Review by Unbridled9
A game that cannot be properly described, only experienced.
How does one describe Katamari Damacy? It's a game that simply defies all rational attempts to present it and, instead, can only be experienced. After all, how does one take such a simple core concept of 'roll things up like a rabid dung beetle' and somehow turn it into the outright gleeful insanity of Katamari Damacy? Even watching clips of the game online fail to capture the experience of just what this game is. That is to say, a crazy, utterly insane, game that is simply so unique in design that comparisons to others cannot be made.
The premise and plot are amazingly simple. One night the King of all Cosmos got drunk and destroyed the stars. Now with the stars gone the King is trying to restore them before people notice. The only problem is that he has about 0 responsibility so, instead of doing it himself, he sends his tiny son to Earth to do his job for him. How does the little Prince achieve such a thing? By rolling things up of course!
Seriously. That's the entire premise of the game. Rebuild the heavens by rolling up everything you can. That is basically all you do. Yet it still manages to be one of the most delightful games around. After all, how do you describe starting off as a little prince rolling a tiny ball barely big enough to pick up thumbtacks and berries and that even the RATS consider too weak to be little more than attacked to becoming some giant monstrosity capable of creating an ever-growing sphere of destruction comprised of entirety of the town including those same annoying rats and, all at the center, having that little berry you first rolled up as the core of this ever-expanding destruction sphere?
The gameplay is ungodly straightforwards. At the start of the levels you are given a single goal. Take your little sphere and roll things up until they reach the accepted size. That's it. It doesn't matter if you're in a small house struggling to roll up a young girls candy scraps or rampaging around the town, it's always the same goal. There are some side-missions to spice up variety though, such as a mission where the player must find the single, largest, bear possible and roll him up but can only roll up ONE bear! So figuring out which one to roll up will be a challenge, especially when it comes to avoiding the other bears. But... That's it. A few story missions involving making the sphere as big as possible, a few side-missions with unique goals such as making a sphere entirely out of crabs, and that's it. That's the entire game.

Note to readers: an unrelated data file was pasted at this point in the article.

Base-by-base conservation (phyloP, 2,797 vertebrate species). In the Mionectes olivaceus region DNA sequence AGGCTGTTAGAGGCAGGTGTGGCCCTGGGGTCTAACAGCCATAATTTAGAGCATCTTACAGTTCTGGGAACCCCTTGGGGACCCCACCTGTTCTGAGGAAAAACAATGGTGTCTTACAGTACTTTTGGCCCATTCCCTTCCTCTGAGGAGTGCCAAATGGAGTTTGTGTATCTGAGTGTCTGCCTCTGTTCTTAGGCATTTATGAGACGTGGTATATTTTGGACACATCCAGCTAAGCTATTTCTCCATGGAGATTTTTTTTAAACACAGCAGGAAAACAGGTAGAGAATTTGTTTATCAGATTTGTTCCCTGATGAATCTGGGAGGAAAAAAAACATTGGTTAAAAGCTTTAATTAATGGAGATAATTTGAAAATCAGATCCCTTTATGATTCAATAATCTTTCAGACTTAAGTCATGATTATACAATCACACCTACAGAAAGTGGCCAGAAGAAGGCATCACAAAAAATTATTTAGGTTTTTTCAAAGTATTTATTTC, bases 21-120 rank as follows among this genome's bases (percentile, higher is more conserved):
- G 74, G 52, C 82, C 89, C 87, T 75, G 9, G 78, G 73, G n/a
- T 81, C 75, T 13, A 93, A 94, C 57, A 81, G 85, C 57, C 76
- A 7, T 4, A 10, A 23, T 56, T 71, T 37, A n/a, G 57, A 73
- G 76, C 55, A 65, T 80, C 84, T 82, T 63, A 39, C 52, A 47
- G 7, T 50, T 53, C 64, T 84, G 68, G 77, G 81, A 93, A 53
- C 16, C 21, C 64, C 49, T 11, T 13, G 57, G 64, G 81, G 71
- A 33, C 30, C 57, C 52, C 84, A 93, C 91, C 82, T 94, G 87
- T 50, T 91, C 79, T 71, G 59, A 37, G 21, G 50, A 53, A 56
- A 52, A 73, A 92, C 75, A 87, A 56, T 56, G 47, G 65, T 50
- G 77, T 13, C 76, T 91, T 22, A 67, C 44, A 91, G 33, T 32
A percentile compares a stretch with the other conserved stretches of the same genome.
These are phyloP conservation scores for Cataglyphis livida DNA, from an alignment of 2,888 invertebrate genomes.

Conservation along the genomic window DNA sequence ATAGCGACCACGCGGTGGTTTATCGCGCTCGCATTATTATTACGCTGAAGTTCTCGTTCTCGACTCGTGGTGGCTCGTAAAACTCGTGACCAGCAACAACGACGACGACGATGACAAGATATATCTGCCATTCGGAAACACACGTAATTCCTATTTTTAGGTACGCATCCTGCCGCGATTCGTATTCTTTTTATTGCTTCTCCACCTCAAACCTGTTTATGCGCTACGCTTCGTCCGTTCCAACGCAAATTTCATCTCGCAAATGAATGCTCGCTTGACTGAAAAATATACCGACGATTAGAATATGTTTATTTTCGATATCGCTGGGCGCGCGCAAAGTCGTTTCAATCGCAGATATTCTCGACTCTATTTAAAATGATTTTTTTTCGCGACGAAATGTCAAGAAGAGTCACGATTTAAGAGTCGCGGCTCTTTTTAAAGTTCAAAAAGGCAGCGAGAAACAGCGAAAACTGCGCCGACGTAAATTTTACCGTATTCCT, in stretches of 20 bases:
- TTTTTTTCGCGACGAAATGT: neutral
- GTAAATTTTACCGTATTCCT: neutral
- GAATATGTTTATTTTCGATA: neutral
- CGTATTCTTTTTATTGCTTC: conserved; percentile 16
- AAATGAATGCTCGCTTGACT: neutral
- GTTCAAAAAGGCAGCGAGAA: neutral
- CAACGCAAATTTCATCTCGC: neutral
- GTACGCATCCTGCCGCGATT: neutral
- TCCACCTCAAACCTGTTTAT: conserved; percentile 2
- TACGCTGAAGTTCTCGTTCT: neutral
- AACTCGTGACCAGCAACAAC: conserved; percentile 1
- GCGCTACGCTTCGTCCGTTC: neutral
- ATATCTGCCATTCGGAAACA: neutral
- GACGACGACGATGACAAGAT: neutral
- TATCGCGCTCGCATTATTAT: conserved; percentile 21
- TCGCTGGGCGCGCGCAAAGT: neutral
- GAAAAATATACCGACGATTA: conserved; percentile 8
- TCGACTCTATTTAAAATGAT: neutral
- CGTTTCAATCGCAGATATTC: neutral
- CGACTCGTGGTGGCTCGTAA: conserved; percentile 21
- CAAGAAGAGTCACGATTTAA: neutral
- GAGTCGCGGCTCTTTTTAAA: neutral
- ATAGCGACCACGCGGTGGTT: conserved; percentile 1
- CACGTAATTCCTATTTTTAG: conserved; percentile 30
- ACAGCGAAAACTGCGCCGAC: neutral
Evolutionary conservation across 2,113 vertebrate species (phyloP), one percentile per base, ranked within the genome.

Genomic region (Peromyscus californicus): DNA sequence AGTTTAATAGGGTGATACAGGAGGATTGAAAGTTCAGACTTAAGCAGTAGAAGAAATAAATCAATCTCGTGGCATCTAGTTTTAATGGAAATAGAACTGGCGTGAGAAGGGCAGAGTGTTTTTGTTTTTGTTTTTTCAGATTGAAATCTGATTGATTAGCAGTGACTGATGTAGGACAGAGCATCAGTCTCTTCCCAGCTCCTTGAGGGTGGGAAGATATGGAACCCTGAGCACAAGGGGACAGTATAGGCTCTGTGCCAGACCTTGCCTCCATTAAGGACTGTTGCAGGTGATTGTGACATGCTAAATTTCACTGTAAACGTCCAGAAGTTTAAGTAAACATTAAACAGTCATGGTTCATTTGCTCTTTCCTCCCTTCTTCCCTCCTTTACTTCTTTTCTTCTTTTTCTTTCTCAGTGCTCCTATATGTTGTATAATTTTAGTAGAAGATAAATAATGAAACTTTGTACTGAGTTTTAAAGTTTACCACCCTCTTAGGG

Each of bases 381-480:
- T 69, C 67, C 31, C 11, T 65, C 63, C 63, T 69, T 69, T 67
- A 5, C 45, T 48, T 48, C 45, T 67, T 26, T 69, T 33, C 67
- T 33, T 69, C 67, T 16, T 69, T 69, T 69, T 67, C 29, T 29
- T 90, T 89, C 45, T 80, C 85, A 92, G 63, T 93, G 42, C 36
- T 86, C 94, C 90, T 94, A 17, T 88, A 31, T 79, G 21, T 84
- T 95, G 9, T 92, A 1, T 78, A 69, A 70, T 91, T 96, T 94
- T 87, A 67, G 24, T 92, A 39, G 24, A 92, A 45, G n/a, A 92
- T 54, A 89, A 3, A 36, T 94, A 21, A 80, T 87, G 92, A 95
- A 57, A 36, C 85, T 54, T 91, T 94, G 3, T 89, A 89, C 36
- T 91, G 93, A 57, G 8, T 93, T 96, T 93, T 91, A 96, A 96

So why is it so great? Well, it's utterly INSANE! How else can it be described when you go down rolling up your sphere filled with cake pieces to roll through the center of town in the middle of a chinese parade? To disrupt an ongoing ballgame that features normal-size students yet balls the size of rooms? To find stacks of people up to eight high just walking around, all to be rolled up? To take your sphere that couldn't even fill a sandbox up and keep rolling and rolling until eventually, the sphere is so big as to outright rip entire islands and airports out of the ocean? Something so big that even RAINBOWS can't help but come under the sway of its size? It cannot be properly described, only experienced.
That isn't to say the game doesn't have its share of flaws, though, because it has a LOT! Firstly the games controls are just... clunky. No buttons are really used in the game beyond the thumbsticks and clicking them to jump behind. What this means is that trying to do things as simple as turning while still can become very difficult and needlessly tedious because the game couldn't take use of the multiple buttons to provide a dedicated system to have the prince rotate around his ball with the R1/L1 buttons. While it IS possible to get used too control on anything more than a basic level is a delusion.